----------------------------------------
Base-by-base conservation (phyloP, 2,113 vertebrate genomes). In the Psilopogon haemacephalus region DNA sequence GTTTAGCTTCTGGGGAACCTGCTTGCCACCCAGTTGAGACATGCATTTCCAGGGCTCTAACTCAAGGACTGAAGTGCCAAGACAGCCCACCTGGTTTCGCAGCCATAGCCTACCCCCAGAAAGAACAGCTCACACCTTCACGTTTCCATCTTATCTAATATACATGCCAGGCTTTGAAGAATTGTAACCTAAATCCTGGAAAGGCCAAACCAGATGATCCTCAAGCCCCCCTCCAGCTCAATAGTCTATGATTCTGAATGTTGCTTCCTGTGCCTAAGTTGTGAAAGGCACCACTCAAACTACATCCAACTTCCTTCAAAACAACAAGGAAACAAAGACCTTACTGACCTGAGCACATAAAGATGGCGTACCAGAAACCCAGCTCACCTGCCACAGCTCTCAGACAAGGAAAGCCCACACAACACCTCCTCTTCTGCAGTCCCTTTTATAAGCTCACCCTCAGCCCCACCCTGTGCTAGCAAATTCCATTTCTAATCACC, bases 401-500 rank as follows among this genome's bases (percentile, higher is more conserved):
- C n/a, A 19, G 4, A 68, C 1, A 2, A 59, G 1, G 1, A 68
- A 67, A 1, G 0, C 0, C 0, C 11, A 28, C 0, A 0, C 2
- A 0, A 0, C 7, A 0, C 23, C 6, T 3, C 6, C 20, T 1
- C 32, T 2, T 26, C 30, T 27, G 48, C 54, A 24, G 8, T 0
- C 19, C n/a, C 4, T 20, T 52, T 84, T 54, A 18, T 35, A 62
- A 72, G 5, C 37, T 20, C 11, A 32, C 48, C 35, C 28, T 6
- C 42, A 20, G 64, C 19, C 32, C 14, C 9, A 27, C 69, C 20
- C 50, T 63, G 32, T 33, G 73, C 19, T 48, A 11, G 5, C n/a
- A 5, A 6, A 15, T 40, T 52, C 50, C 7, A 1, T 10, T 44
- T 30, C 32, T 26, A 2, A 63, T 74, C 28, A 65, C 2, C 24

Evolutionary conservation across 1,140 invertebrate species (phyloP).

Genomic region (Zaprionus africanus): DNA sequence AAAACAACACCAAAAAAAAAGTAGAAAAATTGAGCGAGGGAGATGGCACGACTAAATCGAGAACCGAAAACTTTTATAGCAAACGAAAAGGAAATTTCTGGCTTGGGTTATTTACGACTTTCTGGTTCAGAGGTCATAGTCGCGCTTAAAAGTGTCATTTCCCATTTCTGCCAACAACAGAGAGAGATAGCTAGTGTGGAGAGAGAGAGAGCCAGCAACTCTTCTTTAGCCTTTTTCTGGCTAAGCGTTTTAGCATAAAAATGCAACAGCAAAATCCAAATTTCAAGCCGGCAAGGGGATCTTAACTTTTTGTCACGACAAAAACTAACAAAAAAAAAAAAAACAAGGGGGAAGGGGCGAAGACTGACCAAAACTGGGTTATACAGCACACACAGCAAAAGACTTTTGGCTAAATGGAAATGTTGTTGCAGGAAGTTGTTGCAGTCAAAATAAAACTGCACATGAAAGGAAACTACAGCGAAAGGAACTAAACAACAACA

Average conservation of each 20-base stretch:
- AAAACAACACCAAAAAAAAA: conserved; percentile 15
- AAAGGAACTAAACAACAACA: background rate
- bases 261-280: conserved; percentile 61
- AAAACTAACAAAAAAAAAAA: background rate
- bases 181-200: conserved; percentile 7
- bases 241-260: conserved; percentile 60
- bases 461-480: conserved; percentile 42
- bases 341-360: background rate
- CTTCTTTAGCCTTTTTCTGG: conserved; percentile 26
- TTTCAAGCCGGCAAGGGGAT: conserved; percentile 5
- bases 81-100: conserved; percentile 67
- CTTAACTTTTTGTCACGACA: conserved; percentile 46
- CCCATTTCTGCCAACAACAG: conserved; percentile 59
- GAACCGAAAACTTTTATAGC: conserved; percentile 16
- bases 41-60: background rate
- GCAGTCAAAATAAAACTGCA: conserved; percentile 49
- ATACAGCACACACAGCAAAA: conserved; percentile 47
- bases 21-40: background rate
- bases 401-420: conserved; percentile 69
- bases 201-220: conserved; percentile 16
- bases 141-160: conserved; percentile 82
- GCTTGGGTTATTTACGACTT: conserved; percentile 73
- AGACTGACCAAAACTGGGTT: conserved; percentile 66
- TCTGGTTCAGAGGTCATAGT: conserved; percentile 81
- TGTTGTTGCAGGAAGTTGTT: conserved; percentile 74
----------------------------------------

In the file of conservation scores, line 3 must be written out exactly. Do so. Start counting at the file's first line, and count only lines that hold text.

- A 67, A 1, G 0, C 0, C 0, C 11, A 28, C 0, A 0, C 2